Review: Jack And The Beanstalk (Panto)
Updated: Jun 4, 2020
The Roses Theatre, Tewkesbury
“He’s behind you!”
Tewkesbury’s The Roses theatre guarantees you an extremely fun and eventful afternoon or evening if you get the opportunity to see this year’s pantomime, Jack And The Beanstalk. The entire family will be laughing along with the merry antics occurring on stage.
With an abundance of audience interaction, writer and director Ben Crocker has developed very colourful characters in his rendition of this traditional pantomime, all of which animatedly engage the spectating youngsters, and some adults too when Noel White as Jack’s mother, Dame Trott gets his… sorry, her… way! There are plenty of visual and vocal jokes for all generations, some of which may make you blush with their euphemisms and occasionally making fun of recent news topics and stories. Community spirit is always a magical ingredient in panto, celebrating birthdays and schools or clubs helps build the excitement for the kids, and White’s Dame is the perfect ambassador for this element of the show.
Both adults and kids alike though will be in awe when the Giant makes his inevitable appearance… Throughout the show his physical presence is hidden, except for his fearsome and booming voice (provided by the extremely versatile Kali Peacock), but he is eventually revealed to the wonderment of the audience. Yes the Giant is the “big bad” of this panto (oh yes he is!), but it is Philip Andrew’s character Slimeball, who really encourages the boos and hisses. Andrew relishes being an evil villain, and is a fantastic contrast to Peacock’s consistently rhyming Eco-Fairy, both also serving as narrators to the piece.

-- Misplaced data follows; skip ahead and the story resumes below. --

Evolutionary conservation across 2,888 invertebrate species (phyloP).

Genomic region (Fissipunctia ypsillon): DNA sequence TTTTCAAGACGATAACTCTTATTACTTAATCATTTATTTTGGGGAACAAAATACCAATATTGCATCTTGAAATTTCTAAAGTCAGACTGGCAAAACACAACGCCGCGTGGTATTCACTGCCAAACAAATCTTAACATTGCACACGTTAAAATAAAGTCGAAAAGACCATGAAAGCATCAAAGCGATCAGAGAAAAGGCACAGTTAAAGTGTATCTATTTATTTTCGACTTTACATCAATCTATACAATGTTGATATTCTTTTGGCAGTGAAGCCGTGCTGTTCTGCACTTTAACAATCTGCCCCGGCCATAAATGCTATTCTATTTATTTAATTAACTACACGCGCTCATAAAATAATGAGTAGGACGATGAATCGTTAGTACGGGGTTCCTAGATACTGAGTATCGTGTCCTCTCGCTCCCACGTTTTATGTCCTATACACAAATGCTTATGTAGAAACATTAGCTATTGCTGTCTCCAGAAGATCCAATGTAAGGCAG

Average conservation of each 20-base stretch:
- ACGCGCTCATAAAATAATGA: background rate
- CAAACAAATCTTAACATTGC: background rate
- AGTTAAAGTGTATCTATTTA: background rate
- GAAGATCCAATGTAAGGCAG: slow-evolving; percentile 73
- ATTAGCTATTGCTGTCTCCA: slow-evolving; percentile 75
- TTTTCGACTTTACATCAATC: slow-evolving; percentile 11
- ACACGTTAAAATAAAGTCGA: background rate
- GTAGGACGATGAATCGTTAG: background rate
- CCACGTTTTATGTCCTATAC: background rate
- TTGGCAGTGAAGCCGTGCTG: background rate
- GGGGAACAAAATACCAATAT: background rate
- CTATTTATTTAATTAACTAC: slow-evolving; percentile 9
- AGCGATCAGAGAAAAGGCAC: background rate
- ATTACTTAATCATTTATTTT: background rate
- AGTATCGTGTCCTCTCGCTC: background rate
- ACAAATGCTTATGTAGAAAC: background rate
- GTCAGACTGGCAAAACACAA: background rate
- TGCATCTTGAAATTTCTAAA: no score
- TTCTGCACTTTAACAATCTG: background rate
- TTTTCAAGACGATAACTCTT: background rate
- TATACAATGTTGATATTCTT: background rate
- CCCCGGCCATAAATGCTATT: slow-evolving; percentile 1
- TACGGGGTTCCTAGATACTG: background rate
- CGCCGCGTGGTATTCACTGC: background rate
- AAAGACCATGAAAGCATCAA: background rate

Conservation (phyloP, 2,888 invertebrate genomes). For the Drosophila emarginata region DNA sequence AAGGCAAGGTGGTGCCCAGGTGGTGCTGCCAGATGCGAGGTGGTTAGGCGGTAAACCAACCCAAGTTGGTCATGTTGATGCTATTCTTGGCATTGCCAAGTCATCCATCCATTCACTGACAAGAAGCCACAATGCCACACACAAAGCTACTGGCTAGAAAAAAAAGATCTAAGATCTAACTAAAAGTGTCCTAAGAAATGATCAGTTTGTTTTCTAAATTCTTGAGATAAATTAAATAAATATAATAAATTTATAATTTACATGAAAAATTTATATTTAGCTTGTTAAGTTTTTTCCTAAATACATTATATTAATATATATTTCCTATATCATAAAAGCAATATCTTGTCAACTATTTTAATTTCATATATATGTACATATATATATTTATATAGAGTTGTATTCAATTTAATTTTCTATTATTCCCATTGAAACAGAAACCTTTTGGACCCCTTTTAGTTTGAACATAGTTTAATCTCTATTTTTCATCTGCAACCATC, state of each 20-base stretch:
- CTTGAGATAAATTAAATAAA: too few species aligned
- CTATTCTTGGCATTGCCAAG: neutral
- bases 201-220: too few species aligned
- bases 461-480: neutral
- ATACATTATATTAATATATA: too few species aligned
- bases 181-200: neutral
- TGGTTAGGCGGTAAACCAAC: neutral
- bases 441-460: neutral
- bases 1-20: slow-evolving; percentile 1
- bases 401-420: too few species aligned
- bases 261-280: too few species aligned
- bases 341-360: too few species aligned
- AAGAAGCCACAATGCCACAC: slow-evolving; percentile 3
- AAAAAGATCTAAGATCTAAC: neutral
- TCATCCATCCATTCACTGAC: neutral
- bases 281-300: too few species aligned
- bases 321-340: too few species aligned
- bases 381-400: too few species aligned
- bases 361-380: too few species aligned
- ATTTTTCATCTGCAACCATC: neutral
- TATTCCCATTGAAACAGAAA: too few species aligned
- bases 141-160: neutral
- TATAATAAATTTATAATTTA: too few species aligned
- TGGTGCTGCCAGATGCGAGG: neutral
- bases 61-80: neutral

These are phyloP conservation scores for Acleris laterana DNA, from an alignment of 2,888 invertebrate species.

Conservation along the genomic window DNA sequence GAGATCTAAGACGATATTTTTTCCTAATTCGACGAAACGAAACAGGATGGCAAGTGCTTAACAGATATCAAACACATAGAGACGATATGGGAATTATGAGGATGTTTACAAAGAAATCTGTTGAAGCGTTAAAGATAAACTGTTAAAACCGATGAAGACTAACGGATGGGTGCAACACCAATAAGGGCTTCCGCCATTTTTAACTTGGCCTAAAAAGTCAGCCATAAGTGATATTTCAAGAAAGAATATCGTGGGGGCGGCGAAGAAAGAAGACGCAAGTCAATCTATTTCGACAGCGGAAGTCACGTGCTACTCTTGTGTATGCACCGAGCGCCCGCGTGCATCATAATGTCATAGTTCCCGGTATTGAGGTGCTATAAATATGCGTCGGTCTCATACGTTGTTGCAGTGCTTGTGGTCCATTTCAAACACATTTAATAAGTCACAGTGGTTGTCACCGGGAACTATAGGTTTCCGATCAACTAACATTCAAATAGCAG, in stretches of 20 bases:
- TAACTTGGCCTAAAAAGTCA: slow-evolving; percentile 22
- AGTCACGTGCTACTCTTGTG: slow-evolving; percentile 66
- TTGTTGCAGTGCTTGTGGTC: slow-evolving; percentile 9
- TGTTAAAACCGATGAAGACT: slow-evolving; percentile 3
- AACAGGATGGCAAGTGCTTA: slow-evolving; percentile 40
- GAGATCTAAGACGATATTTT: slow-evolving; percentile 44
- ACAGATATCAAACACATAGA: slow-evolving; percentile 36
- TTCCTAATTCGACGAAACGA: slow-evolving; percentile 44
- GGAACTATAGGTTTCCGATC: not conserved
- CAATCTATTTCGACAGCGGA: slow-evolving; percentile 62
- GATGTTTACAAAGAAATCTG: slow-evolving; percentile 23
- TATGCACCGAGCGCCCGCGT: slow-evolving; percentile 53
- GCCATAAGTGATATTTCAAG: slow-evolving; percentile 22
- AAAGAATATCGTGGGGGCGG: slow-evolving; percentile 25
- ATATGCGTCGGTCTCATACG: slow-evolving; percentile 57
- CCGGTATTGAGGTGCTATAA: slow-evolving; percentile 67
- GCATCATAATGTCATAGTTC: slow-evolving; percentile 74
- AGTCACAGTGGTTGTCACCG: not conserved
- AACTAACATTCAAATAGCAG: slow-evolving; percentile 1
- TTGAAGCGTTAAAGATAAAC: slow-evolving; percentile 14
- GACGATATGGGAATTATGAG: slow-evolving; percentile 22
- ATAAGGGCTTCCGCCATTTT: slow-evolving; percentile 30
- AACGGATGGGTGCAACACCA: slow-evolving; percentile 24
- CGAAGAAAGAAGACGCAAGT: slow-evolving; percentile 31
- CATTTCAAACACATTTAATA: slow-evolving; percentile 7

Charlie Haskins as Simple Simon and White’s Dame, are the comic duo and soul of the production in amongst the storytelling, with an occasional appearance from Daisy the cow to milk-shake things up a bit. Kali Peacock also plays Flunkit, the servant to Joe Hall’s King Bertram, and when they join forces with Haskins and White on stage, mayhem ensues! This sometimes leads to the extra delight of the audience when the actors almost break character and laugh at themselves, all in the spirit of pantomime.
Love interest Princess Demelza is played by Millie Booth, her warm smile melting the heart of the hero, Jack Trott, played by Elizabeth Christensen, and possibly some of the audience too! Christensen is highly energetic and gives a terrific performance as the young lad Jack, throwing her all into every moment on stage.
Amongst Andy Allpass’ inventive arrangements of popular tunes and musical numbers, towards the end of the first act the Beanstalk is given its own song! Little Shop of Horrors’ “Feed Me” by Alan Menken and Howard Ashman, gets some lyric alterations and becomes a dance number, and in homage to the infamous Audrey II, the familiar puppet has been cast as the title plant in this panto. The Beanstalk comes alive with flailing tendrils and singing from its gaping maw (although minus the teeth), the stage becomes dark as night and an inspired use of fluorescents are accentuated by UV, which eerily gives complete focus to the growing stalk and the singing vegetation that surround it. There’s a “blink-and-you’ll-miss-it” surprise for the very end of the number too before the stage is lit once more.
All in all, the pantomime formula is complete in this production of Jack And The Beanstalk. Following a British tradition in theatre in celebrating the festive season, the adventures of Jack Trott brings laughter, energy and enchantment to an audience of all ages!
Jack And The Beanstalk is performing at The Roses theatre in Tewkesbury until January 2014. TM